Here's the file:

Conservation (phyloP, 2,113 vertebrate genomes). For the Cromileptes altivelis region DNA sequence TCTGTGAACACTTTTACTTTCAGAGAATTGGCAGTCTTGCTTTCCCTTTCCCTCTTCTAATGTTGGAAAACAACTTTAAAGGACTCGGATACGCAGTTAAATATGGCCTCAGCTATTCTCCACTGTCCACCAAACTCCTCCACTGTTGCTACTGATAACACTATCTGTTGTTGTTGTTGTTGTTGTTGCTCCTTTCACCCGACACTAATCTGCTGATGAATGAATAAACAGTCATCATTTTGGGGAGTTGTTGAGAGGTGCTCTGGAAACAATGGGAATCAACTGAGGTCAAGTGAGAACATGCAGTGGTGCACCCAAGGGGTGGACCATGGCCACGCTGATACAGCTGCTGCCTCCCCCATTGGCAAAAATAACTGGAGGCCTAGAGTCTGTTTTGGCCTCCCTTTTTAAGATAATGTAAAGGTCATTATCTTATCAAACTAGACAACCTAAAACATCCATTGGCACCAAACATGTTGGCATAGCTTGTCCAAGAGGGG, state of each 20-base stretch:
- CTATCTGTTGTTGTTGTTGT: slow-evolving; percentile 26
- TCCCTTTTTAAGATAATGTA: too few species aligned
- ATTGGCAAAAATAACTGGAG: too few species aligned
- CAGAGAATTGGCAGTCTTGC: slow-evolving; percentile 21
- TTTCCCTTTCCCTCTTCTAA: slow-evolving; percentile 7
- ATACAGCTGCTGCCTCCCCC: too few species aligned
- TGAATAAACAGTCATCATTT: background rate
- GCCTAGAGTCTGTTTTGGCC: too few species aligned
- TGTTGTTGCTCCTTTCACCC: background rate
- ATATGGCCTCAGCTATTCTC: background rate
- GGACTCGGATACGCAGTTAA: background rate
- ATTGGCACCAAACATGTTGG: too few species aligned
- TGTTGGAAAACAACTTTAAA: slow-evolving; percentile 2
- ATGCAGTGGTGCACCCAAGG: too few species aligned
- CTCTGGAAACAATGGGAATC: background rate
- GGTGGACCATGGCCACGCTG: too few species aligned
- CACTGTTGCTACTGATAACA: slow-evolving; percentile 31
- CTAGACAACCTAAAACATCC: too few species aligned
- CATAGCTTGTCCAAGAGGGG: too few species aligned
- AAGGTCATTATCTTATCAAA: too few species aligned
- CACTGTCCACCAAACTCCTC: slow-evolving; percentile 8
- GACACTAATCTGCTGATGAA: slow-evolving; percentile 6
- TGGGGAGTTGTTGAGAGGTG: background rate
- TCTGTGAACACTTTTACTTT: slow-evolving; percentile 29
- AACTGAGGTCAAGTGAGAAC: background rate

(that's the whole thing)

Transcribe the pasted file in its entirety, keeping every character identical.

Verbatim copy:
Conservation (phyloP, 2,113 vertebrate genomes). For the Cromileptes altivelis region DNA sequence TCTGTGAACACTTTTACTTTCAGAGAATTGGCAGTCTTGCTTTCCCTTTCCCTCTTCTAATGTTGGAAAACAACTTTAAAGGACTCGGATACGCAGTTAAATATGGCCTCAGCTATTCTCCACTGTCCACCAAACTCCTCCACTGTTGCTACTGATAACACTATCTGTTGTTGTTGTTGTTGTTGTTGCTCCTTTCACCCGACACTAATCTGCTGATGAATGAATAAACAGTCATCATTTTGGGGAGTTGTTGAGAGGTGCTCTGGAAACAATGGGAATCAACTGAGGTCAAGTGAGAACATGCAGTGGTGCACCCAAGGGGTGGACCATGGCCACGCTGATACAGCTGCTGCCTCCCCCATTGGCAAAAATAACTGGAGGCCTAGAGTCTGTTTTGGCCTCCCTTTTTAAGATAATGTAAAGGTCATTATCTTATCAAACTAGACAACCTAAAACATCCATTGGCACCAAACATGTTGGCATAGCTTGTCCAAGAGGGG, state of each 20-base stretch:
- CTATCTGTTGTTGTTGTTGT: slow-evolving; percentile 26
- TCCCTTTTTAAGATAATGTA: too few species aligned
- ATTGGCAAAAATAACTGGAG: too few species aligned
- CAGAGAATTGGCAGTCTTGC: slow-evolving; percentile 21
- TTTCCCTTTCCCTCTTCTAA: slow-evolving; percentile 7
- ATACAGCTGCTGCCTCCCCC: too few species aligned
- TGAATAAACAGTCATCATTT: background rate
- GCCTAGAGTCTGTTTTGGCC: too few species aligned
- TGTTGTTGCTCCTTTCACCC: background rate
- ATATGGCCTCAGCTATTCTC: background rate
- GGACTCGGATACGCAGTTAA: background rate
- ATTGGCACCAAACATGTTGG: too few species aligned
- TGTTGGAAAACAACTTTAAA: slow-evolving; percentile 2
- ATGCAGTGGTGCACCCAAGG: too few species aligned
- CTCTGGAAACAATGGGAATC: background rate
- GGTGGACCATGGCCACGCTG: too few species aligned
- CACTGTTGCTACTGATAACA: slow-evolving; percentile 31
- CTAGACAACCTAAAACATCC: too few species aligned
- CATAGCTTGTCCAAGAGGGG: too few species aligned
- AAGGTCATTATCTTATCAAA: too few species aligned
- CACTGTCCACCAAACTCCTC: slow-evolving; percentile 8
- GACACTAATCTGCTGATGAA: slow-evolving; percentile 6
- TGGGGAGTTGTTGAGAGGTG: background rate
- TCTGTGAACACTTTTACTTT: slow-evolving; percentile 29
- AACTGAGGTCAAGTGAGAAC: background rate